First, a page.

What is Temporary Brittle Bone Disease?

The diagnosis of TBBD originated in 1990 at the Fourth Annual Conference of Osteogenesis Imperfecta. 15 TBBD is described as a short-lived developmental bone disease that results in easy bone fracturability in very young children for a limited period of time. 16 Unchallenged, a defense of TBBD might explain the existence of fractures that conflict with a caregiver’s clinical history that excludes trauma. TBBD presumes that an infant’s bones will break with routine non-abusive handling. The assumption that this disease is transient cannot adequately explain how all fractures stop once the child is placed in protective custody, when routine handling obviously continues under protective custody.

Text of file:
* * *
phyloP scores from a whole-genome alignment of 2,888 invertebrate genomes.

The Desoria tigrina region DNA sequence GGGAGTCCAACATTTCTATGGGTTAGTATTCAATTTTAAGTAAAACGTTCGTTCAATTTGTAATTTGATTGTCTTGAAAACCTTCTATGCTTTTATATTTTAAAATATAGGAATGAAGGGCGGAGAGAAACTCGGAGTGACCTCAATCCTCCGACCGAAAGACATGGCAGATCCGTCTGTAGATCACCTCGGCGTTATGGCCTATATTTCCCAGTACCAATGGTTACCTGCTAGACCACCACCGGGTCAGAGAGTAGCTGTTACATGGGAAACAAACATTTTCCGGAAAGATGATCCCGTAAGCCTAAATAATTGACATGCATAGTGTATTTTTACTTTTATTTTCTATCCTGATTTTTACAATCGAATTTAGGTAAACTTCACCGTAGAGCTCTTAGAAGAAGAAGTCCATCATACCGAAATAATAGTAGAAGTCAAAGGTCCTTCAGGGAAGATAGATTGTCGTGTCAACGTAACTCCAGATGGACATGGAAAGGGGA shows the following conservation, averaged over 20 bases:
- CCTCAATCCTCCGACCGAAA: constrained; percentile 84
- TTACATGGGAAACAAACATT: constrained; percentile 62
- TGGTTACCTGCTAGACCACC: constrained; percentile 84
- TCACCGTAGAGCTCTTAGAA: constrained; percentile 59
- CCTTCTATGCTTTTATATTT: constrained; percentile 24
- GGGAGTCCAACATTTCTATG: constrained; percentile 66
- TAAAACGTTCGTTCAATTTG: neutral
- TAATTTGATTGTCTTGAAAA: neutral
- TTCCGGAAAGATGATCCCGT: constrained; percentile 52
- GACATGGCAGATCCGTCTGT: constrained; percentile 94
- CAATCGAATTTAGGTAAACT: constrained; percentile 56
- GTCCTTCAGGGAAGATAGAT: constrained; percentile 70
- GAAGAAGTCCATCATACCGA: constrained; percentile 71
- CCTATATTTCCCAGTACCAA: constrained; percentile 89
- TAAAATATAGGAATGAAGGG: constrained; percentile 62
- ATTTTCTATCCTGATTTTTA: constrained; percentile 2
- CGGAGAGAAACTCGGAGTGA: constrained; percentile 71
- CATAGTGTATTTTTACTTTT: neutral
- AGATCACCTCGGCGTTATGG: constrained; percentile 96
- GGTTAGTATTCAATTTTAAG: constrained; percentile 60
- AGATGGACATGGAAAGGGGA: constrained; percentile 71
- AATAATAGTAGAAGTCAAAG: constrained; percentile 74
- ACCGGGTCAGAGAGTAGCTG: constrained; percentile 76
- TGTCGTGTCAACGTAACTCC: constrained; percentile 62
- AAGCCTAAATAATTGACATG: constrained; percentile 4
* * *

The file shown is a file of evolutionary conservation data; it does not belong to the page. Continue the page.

It is vitally important that all MDTs know that TBBD is not a recognized disease. 17 Despite the medical evidence discrediting TBBD,18 defenses based on this diagnosis have found a welcome reception in some courtrooms. Recently the Arizona Supreme Court concluded that it was an abuse of the trial court’s discretion to exclude defense expert testimony on TBBD. 19 The court adopted the defense argument that TBBD was a valid diagnosis and referred to the proffered expert, Dr. Colin Paterson, as “arguably the world’s preeminent TBBD expert.”20 However, Dr. Paterson’s TBBD publications have been challenged by other medical experts.